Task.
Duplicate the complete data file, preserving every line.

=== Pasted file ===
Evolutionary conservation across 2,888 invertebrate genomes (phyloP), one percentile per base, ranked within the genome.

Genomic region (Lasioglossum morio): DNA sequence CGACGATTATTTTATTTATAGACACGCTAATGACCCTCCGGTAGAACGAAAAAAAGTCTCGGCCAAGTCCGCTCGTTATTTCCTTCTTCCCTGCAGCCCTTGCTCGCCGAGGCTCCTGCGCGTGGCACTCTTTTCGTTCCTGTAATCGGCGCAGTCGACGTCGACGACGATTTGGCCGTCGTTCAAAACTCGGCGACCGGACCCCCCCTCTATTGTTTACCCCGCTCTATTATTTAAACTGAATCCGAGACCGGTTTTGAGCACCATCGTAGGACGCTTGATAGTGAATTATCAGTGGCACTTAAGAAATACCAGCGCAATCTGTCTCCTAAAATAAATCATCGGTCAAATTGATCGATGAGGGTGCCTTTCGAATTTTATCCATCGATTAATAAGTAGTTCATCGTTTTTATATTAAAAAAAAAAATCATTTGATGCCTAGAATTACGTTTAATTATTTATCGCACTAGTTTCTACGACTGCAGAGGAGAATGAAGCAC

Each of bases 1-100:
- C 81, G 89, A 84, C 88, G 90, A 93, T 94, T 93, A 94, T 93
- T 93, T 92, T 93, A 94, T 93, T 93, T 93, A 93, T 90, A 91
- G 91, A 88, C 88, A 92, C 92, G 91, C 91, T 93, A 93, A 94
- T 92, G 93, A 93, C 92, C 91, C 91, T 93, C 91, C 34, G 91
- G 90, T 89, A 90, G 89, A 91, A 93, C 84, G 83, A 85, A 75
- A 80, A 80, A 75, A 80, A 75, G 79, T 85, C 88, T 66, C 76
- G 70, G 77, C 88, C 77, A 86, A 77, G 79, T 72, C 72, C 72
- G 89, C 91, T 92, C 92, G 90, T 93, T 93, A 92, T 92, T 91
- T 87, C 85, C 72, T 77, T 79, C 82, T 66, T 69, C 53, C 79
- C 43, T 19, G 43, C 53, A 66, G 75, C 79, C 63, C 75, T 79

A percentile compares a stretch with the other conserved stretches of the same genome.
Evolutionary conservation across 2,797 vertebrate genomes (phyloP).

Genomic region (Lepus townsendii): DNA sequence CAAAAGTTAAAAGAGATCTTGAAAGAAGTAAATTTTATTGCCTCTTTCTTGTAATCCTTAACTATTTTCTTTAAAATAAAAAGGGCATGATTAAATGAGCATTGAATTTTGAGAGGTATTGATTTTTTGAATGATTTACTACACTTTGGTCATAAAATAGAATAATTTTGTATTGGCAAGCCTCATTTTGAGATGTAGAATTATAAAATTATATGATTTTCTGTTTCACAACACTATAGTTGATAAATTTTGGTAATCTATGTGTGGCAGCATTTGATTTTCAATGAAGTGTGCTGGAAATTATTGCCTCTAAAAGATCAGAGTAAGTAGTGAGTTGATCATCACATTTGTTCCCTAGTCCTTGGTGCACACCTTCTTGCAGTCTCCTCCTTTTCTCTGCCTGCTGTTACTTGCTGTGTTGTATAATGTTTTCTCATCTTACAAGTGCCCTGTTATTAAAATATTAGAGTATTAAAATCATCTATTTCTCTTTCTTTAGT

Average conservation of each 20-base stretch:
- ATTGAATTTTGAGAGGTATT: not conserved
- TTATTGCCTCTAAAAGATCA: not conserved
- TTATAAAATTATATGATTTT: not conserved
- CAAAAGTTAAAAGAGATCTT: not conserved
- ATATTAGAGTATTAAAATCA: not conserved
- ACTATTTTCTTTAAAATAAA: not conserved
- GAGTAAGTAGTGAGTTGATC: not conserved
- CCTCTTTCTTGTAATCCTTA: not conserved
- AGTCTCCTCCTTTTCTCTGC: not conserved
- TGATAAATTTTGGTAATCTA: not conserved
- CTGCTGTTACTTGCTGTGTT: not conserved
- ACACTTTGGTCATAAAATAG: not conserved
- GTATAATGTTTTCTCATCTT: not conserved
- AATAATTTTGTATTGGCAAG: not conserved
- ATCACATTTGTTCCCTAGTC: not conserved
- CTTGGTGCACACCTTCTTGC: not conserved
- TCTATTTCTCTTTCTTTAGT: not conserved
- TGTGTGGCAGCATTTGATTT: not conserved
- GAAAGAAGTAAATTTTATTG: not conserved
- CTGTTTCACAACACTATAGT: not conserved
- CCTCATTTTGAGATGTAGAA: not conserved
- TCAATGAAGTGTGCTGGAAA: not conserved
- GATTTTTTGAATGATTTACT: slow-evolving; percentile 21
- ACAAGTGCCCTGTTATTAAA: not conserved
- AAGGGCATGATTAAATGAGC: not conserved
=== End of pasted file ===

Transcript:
Evolutionary conservation across 2,888 invertebrate genomes (phyloP), one percentile per base, ranked within the genome.

Genomic region (Lasioglossum morio): DNA sequence CGACGATTATTTTATTTATAGACACGCTAATGACCCTCCGGTAGAACGAAAAAAAGTCTCGGCCAAGTCCGCTCGTTATTTCCTTCTTCCCTGCAGCCCTTGCTCGCCGAGGCTCCTGCGCGTGGCACTCTTTTCGTTCCTGTAATCGGCGCAGTCGACGTCGACGACGATTTGGCCGTCGTTCAAAACTCGGCGACCGGACCCCCCCTCTATTGTTTACCCCGCTCTATTATTTAAACTGAATCCGAGACCGGTTTTGAGCACCATCGTAGGACGCTTGATAGTGAATTATCAGTGGCACTTAAGAAATACCAGCGCAATCTGTCTCCTAAAATAAATCATCGGTCAAATTGATCGATGAGGGTGCCTTTCGAATTTTATCCATCGATTAATAAGTAGTTCATCGTTTTTATATTAAAAAAAAAAATCATTTGATGCCTAGAATTACGTTTAATTATTTATCGCACTAGTTTCTACGACTGCAGAGGAGAATGAAGCAC

Each of bases 1-100:
- C 81, G 89, A 84, C 88, G 90, A 93, T 94, T 93, A 94, T 93
- T 93, T 92, T 93, A 94, T 93, T 93, T 93, A 93, T 90, A 91
- G 91, A 88, C 88, A 92, C 92, G 91, C 91, T 93, A 93, A 94
- T 92, G 93, A 93, C 92, C 91, C 91, T 93, C 91, C 34, G 91
- G 90, T 89, A 90, G 89, A 91, A 93, C 84, G 83, A 85, A 75
- A 80, A 80, A 75, A 80, A 75, G 79, T 85, C 88, T 66, C 76
- G 70, G 77, C 88, C 77, A 86, A 77, G 79, T 72, C 72, C 72
- G 89, C 91, T 92, C 92, G 90, T 93, T 93, A 92, T 92, T 91
- T 87, C 85, C 72, T 77, T 79, C 82, T 66, T 69, C 53, C 79
- C 43, T 19, G 43, C 53, A 66, G 75, C 79, C 63, C 75, T 79

A percentile compares a stretch with the other conserved stretches of the same genome.
Evolutionary conservation across 2,797 vertebrate genomes (phyloP).

Genomic region (Lepus townsendii): DNA sequence CAAAAGTTAAAAGAGATCTTGAAAGAAGTAAATTTTATTGCCTCTTTCTTGTAATCCTTAACTATTTTCTTTAAAATAAAAAGGGCATGATTAAATGAGCATTGAATTTTGAGAGGTATTGATTTTTTGAATGATTTACTACACTTTGGTCATAAAATAGAATAATTTTGTATTGGCAAGCCTCATTTTGAGATGTAGAATTATAAAATTATATGATTTTCTGTTTCACAACACTATAGTTGATAAATTTTGGTAATCTATGTGTGGCAGCATTTGATTTTCAATGAAGTGTGCTGGAAATTATTGCCTCTAAAAGATCAGAGTAAGTAGTGAGTTGATCATCACATTTGTTCCCTAGTCCTTGGTGCACACCTTCTTGCAGTCTCCTCCTTTTCTCTGCCTGCTGTTACTTGCTGTGTTGTATAATGTTTTCTCATCTTACAAGTGCCCTGTTATTAAAATATTAGAGTATTAAAATCATCTATTTCTCTTTCTTTAGT

Average conservation of each 20-base stretch:
- ATTGAATTTTGAGAGGTATT: not conserved
- TTATTGCCTCTAAAAGATCA: not conserved
- TTATAAAATTATATGATTTT: not conserved
- CAAAAGTTAAAAGAGATCTT: not conserved
- ATATTAGAGTATTAAAATCA: not conserved
- ACTATTTTCTTTAAAATAAA: not conserved
- GAGTAAGTAGTGAGTTGATC: not conserved
- CCTCTTTCTTGTAATCCTTA: not conserved
- AGTCTCCTCCTTTTCTCTGC: not conserved
- TGATAAATTTTGGTAATCTA: not conserved
- CTGCTGTTACTTGCTGTGTT: not conserved
- ACACTTTGGTCATAAAATAG: not conserved
- GTATAATGTTTTCTCATCTT: not conserved
- AATAATTTTGTATTGGCAAG: not conserved
- ATCACATTTGTTCCCTAGTC: not conserved
- CTTGGTGCACACCTTCTTGC: not conserved
- TCTATTTCTCTTTCTTTAGT: not conserved
- TGTGTGGCAGCATTTGATTT: not conserved
- GAAAGAAGTAAATTTTATTG: not conserved
- CTGTTTCACAACACTATAGT: not conserved
- CCTCATTTTGAGATGTAGAA: not conserved
- TCAATGAAGTGTGCTGGAAA: not conserved
- GATTTTTTGAATGATTTACT: slow-evolving; percentile 21
- ACAAGTGCCCTGTTATTAAA: not conserved
- AAGGGCATGATTAAATGAGC: not conserved